After 20 years of civil war that devastated the region and caused many to flee to neighbouring Uganda, the people of Ngerjebi are coming home.
"But there is very much we need: water, better health services, a school, all these are problems," Tombek said.
An assessment made soon after the 2005 peace deal estimated that some four million people had been displaced in the South by the 21-year war with the North. Villagers took refuge in surrounding hills when the fighting neared, but most fled for good when Ugandan rebels ransacked and burnt the village in 1998.
"Facilities are very bad and we have little support," said David Tartiso, taking a break from teaching a dozen children in an open classroom - benches of rough branches under a tree.
"We try and teach the children, but we can only provide up to the third year of primary school," added Tartiso, who claims he has yet to receive a government salary.
Last month the International Organization for Migration (IOM) estimated that some 1.7 million people had returned.
Many more are expected to return to their original areas ahead of a historic 2011 referendum that will give the South the choice of unity with the North or full independence.
Basic services under pressure
The influx has put an extra burden upon the authorities, already struggling to provide basic services to the population.
Much of the work to help those newly returned to Sudan has therefore fallen on the host communities.
A recent report by the Humanitarian Policy Group, part of the Overseas Development Institute (ODI) think-tank, warned it was adding extra pressure on a region already struggling to develop after years of war.
"Additional stress is accumulating on what is already a deeply fragile and uncertain peace agreement," the September report warned. "The obligation to focus more effectively on supporting the determinants for successful return, reintegration and recovery has never been higher."
The IOM estimated that some 60 percent of families are headed by single women, while 59 percent of the returnees are children aged five to 17.
"We sell bags of charcoal and firewood, because we haven't got enough to eat," said one woman by the side of the road. "The crops we have planted will not be enough this year: it was too hard clearing the land in time," she added.
While many were supported in their return, others came back on their own - posing "enormous challenges" for the authorities and international agencies that hope to support them, according to the IOM.
It is running a "tracking project", aimed to provide detailed understanding of people's needs.
Meeting the challenge
Government authorities are also working to support the returnees, but it is a giant task - a fact Southern President Salva Kiir readily acknowledges.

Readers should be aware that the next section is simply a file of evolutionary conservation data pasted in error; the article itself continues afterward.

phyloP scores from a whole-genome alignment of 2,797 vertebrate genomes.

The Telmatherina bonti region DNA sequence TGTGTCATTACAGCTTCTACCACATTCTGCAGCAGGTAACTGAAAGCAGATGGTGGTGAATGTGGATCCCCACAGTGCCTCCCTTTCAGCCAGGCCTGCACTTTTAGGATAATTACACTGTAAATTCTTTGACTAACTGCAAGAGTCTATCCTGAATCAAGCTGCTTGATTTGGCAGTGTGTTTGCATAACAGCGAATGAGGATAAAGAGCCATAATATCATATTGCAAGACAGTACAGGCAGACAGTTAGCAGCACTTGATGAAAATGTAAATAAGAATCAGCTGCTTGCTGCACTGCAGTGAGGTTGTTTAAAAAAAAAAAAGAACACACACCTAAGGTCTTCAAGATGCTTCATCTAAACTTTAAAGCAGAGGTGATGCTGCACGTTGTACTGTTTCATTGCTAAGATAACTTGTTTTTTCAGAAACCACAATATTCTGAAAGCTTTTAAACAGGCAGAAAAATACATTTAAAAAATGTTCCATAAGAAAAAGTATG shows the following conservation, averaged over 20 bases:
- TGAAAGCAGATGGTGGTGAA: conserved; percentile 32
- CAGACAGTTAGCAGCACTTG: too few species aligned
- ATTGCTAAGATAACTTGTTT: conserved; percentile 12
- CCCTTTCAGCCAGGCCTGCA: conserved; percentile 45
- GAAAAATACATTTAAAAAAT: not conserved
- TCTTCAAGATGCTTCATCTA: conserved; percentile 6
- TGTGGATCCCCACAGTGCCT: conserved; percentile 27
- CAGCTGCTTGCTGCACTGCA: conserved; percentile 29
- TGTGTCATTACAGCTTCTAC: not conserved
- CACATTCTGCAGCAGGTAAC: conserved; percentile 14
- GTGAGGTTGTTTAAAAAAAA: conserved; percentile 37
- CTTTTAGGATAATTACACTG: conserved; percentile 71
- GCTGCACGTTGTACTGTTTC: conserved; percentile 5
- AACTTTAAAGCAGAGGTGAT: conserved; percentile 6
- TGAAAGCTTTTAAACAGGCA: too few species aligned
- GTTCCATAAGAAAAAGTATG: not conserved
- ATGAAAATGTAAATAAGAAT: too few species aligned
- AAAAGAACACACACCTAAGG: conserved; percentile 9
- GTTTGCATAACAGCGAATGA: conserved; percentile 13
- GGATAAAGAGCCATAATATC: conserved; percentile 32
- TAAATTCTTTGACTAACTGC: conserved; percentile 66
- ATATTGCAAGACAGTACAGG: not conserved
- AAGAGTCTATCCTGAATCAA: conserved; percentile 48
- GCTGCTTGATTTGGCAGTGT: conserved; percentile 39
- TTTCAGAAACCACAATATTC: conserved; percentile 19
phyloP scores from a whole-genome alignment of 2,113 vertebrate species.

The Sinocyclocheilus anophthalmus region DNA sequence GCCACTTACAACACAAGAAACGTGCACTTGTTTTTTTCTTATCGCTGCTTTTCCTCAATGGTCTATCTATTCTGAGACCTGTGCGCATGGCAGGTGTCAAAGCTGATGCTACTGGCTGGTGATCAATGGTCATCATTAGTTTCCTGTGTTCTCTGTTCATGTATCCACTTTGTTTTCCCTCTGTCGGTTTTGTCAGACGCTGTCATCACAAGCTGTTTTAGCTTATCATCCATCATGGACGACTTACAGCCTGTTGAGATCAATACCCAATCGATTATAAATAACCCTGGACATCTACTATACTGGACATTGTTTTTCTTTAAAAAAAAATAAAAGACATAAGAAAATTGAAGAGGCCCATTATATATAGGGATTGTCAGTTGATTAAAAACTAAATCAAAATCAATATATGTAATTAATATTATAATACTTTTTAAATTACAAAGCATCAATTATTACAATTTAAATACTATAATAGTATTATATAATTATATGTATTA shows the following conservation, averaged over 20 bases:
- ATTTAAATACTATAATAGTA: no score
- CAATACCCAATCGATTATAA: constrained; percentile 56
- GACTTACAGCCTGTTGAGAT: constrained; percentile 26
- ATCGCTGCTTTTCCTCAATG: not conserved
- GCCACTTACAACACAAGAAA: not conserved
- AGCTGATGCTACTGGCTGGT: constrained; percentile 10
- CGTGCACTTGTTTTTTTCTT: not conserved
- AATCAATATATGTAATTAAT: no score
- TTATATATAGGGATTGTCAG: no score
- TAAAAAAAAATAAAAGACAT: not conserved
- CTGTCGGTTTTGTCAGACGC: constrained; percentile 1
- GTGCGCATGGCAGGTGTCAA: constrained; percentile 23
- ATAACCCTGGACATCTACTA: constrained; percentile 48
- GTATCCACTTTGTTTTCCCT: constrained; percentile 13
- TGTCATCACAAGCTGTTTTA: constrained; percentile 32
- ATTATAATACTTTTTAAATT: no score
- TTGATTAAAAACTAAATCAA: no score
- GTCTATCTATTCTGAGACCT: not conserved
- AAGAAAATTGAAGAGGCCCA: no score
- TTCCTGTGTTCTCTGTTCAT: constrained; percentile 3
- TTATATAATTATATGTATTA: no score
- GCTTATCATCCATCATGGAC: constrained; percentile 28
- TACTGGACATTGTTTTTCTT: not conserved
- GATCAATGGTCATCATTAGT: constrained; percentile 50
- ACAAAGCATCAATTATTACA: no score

"We need to do more," Kiir told political leaders in Juba earlier this month, "particularly in women's and children's health, combating poverty, provision of basic services - primary education, primary health [and] clean drinking water."
If basic shortages of services are tackled, experts say there is good reason for optimism - with many of those returning bringing fresh ideas, enthusiasm and skills learnt from outside.
"The potential is tremendous," the ODI added. "Returnees and residents have many ideas and are keen to be involved in the rebuilding of Southern Sudan."
But many returnees have not moved back to their original homes - remote areas often without basic services. Instead, they are choosing rapidly growing urban areas, such as Juba.
Many call for support to develop businesses, micro-credit schemes or vocational training.
"I don't want to go back to the countryside, to herd cattle," said 29-year-old Joseph Deng, who works as a part-time labourer after returning from 15 years in the Ugandan capital, Kampala. "I want to set up a mechanic's business, but I need money and some training."
Others, however, are more bitter. "We thought that when we come back we would have schools and jobs," said Mary Agok, who spent the war in a camp outside the Northern capital Khartoum.
The Southern leadership meanwhile asks for more time, but says it can deliver.
"The expectations of our people are high," Kiir said in a recent speech, highlighting the improvements the South has made since the end of the war. "But I am confident that with the level of progress I am seeing today, we will be able to live up to their expectations."
Many are also concerned about insecurity in a region where automatic rifles are plentiful and cheap.
"Raiders came and took two of our children, but we gave chase and got them back," Tombek said.
"While there is enough stability in the country to allow significant levels of return, persistent insecurity in a number of areas means that many people are not free to choose where to settle, and many more are delaying their return," the ODI report added.